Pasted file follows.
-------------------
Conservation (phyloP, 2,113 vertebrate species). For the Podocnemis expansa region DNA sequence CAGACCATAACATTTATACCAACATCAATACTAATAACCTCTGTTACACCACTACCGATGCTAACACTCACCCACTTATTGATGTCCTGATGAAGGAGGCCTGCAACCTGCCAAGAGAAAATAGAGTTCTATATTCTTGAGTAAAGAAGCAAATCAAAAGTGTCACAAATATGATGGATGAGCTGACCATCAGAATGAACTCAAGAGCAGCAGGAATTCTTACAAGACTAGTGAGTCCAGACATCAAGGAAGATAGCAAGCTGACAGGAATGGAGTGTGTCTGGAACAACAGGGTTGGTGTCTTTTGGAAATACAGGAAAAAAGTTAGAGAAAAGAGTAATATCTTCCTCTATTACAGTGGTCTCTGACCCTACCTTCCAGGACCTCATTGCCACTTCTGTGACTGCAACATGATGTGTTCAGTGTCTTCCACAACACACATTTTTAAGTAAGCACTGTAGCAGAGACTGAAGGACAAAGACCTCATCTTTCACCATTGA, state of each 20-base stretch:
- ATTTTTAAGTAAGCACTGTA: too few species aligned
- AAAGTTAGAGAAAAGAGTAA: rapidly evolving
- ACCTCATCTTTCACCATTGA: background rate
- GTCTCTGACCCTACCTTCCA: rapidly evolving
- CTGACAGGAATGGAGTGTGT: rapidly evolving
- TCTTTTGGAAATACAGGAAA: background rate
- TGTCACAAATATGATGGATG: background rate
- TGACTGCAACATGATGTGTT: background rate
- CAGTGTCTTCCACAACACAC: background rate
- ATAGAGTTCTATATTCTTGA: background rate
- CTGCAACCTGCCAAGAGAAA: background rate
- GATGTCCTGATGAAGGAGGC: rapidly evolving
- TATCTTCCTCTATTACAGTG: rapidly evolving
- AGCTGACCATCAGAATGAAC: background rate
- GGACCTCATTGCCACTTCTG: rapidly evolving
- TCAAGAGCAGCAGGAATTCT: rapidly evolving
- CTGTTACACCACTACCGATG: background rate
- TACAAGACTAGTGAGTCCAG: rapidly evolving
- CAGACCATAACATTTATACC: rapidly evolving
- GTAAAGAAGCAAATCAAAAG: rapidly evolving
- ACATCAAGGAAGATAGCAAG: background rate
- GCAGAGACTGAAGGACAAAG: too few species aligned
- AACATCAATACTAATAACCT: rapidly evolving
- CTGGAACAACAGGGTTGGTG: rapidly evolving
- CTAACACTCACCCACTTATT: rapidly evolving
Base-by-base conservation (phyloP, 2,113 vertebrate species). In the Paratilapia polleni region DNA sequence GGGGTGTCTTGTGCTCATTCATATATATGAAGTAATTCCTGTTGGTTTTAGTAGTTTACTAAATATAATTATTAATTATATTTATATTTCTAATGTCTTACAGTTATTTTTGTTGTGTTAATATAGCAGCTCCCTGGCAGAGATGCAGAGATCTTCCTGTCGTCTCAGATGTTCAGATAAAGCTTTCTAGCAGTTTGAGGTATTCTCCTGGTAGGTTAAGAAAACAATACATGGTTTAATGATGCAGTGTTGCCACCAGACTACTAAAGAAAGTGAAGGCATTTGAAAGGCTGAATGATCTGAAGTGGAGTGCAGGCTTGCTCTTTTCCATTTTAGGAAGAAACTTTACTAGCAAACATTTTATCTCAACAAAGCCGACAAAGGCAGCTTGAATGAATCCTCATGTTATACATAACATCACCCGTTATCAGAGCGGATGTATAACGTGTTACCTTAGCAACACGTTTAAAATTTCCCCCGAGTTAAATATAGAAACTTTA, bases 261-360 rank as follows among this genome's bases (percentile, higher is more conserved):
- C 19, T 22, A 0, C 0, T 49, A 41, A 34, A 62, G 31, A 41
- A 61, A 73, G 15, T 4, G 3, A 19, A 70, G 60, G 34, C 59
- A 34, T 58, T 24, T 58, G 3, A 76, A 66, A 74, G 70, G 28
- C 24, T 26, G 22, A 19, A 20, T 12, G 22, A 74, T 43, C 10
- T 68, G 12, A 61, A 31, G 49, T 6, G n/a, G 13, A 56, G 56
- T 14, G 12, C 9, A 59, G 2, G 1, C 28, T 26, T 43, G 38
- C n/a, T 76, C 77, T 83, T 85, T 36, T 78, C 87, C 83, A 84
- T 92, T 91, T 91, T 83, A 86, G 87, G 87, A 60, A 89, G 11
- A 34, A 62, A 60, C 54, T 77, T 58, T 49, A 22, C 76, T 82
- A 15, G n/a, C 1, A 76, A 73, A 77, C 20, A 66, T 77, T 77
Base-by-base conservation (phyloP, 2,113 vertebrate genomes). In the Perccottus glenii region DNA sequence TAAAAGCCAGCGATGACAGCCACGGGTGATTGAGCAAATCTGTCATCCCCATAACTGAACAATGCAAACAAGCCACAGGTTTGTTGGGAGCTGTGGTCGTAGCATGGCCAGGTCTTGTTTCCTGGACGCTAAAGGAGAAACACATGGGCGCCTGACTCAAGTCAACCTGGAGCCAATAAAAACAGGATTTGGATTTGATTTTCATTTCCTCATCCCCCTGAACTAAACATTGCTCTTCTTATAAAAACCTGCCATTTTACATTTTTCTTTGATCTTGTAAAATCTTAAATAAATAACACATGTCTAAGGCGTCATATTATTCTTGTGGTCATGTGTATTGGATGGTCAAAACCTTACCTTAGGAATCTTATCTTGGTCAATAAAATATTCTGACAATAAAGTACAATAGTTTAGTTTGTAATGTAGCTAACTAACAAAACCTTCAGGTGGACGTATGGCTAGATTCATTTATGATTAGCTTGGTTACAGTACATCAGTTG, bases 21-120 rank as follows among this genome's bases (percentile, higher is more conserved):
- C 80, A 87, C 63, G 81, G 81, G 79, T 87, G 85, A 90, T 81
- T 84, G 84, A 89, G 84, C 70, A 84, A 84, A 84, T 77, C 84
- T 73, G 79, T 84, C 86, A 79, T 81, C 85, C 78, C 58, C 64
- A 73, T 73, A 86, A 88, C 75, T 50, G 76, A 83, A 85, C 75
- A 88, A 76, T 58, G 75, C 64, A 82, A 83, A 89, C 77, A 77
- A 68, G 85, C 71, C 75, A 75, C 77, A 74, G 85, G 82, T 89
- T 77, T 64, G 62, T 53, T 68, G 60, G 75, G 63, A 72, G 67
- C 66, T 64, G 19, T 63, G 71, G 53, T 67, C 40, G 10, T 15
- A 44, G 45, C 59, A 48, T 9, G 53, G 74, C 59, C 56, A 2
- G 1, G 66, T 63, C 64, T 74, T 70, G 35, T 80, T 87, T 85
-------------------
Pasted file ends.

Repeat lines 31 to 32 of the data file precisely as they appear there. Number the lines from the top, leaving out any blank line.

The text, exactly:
- C 24, T 26, G 22, A 19, A 20, T 12, G 22, A 74, T 43, C 10
- T 68, G 12, A 61, A 31, G 49, T 6, G n/a, G 13, A 56, G 56